FGFR1 amplification is not yet convincingly defined. Some authors have simply applied the criteria which are commonly used for detection of her2 amplifications in breast cancer. From our experience, however, these criteria are not useful to evaluate FGFR1 FISH assays for squamous cell carcinomas of the lung. FGFR1 in these tumors is characterized by some unique features which make FGFR1 FISH assays challenging. One major issue is heterogeneity and focality of gene amplifications (Figure 1). Thus, adequate screening for amplification hot spots is a prerequisite for reliable FGFR1 evaluation. Based on our reading and evaluation strategy (5), we recommend careful scanning of the entire tumor area by using a 40× or 63× oil objective. FGFR1 and centromer 8 (CEN8) signals should be counted for individual tumor cells (63× or 100× oil objective). We suggest counting of 20 tumor cell from three areas, resulting in a total of 60 nuclei. Counting areas should be selected from prior screening as the hot spot areas containing the highest number of FGFR1 copies. If the signals are found to be evenly distributed random areas should be used. Another important phenomenon is focality of FGFR1 gene copy distribution. Very often isolated tumor cells with a very high number of FGFR1 gene copies occur which are surrounded by tumor cells with normal or only slightly increased gene copy numbers. Therefore, it turned out to be mandatory to count contiguous and cohesive tumor cells from each area. It should be avoided to pick only suspicious tumor cell nuclei with increased FGFR1 and/or CEN8 copy numbers because this approach might lead to an overestimation of gene copy numbers.

Furthermore, the gene copy distribution in pulmonary squamous cell carcinomas is different from e.g., her2 in breast cancer. A significant proportion of tumors show colocalized clusters with numerically balanced increase in both FGFR1 and CEN8 copy numbers. Another more or less specific feature represents so-called microclusters which consist of a tight accumulation of more than three FGFR1 signals. We have proposed to regard these microclusters as 5 signal copies.

Figure 1 Fluorescence in situ hybridization for detection of FGFR1 amplification in pulmonary squamous cell carcinomas. A. In this tumor, FGFR1 (green) and chromosome 8 (CEN8, orange) copies are more or less evenly distributed. Only occasionally, microclusters are seen (arrow); B. Heterogeneity occurs frequently in these tumors. Beside tumor cells with normal or only slight increase in copy numbers, there are many tumor cell nuclei with tight clusters of amplified FGFR1, some of which are indicated by arrows. Note that the occurrence of FGFR1 clusters is not necessarily related to the size of the nuclei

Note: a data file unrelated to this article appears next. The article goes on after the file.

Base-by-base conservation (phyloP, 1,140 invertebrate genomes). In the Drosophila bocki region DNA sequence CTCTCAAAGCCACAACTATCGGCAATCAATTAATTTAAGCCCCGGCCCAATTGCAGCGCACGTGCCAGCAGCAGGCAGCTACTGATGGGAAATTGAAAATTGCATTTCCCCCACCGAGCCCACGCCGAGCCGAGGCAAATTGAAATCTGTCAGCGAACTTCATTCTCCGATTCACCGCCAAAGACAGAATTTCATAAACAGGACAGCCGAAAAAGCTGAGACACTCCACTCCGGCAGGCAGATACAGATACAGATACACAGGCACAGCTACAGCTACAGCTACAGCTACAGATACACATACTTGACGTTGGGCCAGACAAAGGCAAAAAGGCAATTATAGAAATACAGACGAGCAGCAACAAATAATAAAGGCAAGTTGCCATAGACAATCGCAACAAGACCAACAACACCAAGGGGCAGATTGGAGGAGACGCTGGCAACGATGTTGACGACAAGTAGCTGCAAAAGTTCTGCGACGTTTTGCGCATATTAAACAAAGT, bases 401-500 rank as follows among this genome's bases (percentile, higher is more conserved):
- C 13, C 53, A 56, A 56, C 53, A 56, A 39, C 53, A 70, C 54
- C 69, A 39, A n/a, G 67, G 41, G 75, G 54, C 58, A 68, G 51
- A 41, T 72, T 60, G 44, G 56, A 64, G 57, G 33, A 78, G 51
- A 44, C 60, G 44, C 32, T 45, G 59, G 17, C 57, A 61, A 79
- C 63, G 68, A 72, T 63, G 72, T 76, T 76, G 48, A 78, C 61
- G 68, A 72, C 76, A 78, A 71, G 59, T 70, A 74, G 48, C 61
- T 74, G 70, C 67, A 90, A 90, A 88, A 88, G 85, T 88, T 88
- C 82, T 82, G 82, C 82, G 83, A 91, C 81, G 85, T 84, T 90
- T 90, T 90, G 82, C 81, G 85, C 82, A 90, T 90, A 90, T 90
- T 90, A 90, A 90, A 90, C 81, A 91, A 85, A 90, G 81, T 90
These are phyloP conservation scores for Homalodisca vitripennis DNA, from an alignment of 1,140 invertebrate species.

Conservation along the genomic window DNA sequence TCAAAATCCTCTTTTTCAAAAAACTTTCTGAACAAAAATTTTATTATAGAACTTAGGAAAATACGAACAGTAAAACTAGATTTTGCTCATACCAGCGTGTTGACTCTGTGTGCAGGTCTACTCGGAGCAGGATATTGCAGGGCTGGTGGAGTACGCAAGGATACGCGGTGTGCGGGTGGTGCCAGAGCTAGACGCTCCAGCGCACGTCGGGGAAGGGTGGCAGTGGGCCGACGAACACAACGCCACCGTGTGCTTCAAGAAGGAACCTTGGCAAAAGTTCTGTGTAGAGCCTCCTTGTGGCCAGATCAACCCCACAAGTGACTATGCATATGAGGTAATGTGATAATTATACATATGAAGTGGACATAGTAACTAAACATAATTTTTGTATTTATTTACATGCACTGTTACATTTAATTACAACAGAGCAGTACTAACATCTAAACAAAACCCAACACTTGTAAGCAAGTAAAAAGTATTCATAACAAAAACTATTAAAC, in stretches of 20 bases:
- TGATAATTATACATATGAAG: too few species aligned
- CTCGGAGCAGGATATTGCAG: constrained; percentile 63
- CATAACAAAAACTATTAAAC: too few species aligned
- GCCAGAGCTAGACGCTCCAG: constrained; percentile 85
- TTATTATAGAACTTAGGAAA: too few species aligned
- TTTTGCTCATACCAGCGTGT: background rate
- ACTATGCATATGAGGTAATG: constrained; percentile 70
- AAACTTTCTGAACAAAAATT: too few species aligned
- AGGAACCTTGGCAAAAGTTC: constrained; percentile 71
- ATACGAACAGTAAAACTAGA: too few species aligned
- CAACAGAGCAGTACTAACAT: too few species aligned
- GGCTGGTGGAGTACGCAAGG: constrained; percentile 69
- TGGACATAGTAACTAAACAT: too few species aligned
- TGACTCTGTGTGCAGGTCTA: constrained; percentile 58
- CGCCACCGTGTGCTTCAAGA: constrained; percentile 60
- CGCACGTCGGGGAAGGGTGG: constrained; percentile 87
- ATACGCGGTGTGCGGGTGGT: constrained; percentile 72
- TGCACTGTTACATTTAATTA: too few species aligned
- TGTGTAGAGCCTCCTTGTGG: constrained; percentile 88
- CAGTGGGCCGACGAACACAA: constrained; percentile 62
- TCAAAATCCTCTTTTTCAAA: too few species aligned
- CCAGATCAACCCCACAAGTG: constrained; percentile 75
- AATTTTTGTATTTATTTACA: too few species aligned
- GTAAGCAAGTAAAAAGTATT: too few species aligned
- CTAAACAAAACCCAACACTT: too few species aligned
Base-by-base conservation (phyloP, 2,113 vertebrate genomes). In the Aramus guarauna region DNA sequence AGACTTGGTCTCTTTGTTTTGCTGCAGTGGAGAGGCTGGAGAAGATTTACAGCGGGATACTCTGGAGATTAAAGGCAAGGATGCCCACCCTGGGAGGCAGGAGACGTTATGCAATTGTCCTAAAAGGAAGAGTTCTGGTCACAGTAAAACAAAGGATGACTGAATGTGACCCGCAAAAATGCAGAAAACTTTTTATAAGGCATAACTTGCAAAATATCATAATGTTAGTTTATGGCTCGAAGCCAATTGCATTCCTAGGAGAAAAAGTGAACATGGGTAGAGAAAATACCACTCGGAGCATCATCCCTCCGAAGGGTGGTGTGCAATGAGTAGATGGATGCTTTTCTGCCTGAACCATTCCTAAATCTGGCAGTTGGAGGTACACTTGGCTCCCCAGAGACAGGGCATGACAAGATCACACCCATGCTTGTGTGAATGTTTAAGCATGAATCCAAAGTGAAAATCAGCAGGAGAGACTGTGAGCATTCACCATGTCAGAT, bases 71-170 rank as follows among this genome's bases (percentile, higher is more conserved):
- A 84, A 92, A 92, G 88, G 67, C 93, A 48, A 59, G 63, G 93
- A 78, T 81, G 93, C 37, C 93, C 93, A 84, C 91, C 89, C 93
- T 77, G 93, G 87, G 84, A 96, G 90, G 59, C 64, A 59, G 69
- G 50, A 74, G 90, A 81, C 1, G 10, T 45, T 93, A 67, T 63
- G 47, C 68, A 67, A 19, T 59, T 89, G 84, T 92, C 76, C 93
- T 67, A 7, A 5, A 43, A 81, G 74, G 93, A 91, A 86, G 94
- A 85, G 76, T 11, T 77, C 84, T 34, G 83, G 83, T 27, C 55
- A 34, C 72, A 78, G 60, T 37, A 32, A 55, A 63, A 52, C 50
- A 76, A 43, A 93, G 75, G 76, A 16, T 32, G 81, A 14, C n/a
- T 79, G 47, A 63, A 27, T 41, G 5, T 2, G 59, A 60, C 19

Having counted 60 tumor cells a final decision has to be made whether a given sample is “amplified” or not. As already mentioned there are until now no convincing criteria to judge FGFR1 FISH assays in squamous cell carcinomas. From our point of view this FISH assay should finally serve as a predictive biomarker which should be capable to predict response to anti-FGFR treatment. However, criteria for thresholds and cut-off values still have to be determined retrospectively after finishing the currently ongoing clinical trials individually for each compound. Therefore, we have developed evaluation criteria (“Cologne Score”) which are suitable to detect patients with the highest gene copy numbers and to enroll them in clinical trials. In this context, it seems to be important to us not only to use FGFR1/CEN8 ratio as criterion for FISH positivity since we have noticed tumors with an enormous increase in FGFR1 gene copy numbers in a background of co-localized clusters, i.e. an additional increase of centromeric DNA material. These cases would finally result in a ratio of nearly 1.0 and would be considered negative if the decision would rest solely on FGFR1/CEN8 ratio. Therefore, it appears useful also to consider average gene copy number as a criterion for positivity. Furthermore, we have seen isolated tumor cells with high level cluster amplification which were surrounded by lesional cells with normal or only slightly increased gene copy numbers. Thus, we proposed to include additionally the percentage of tumor cell with gene clusters of at least 15 gene copies in the catalogue of FISH criteria.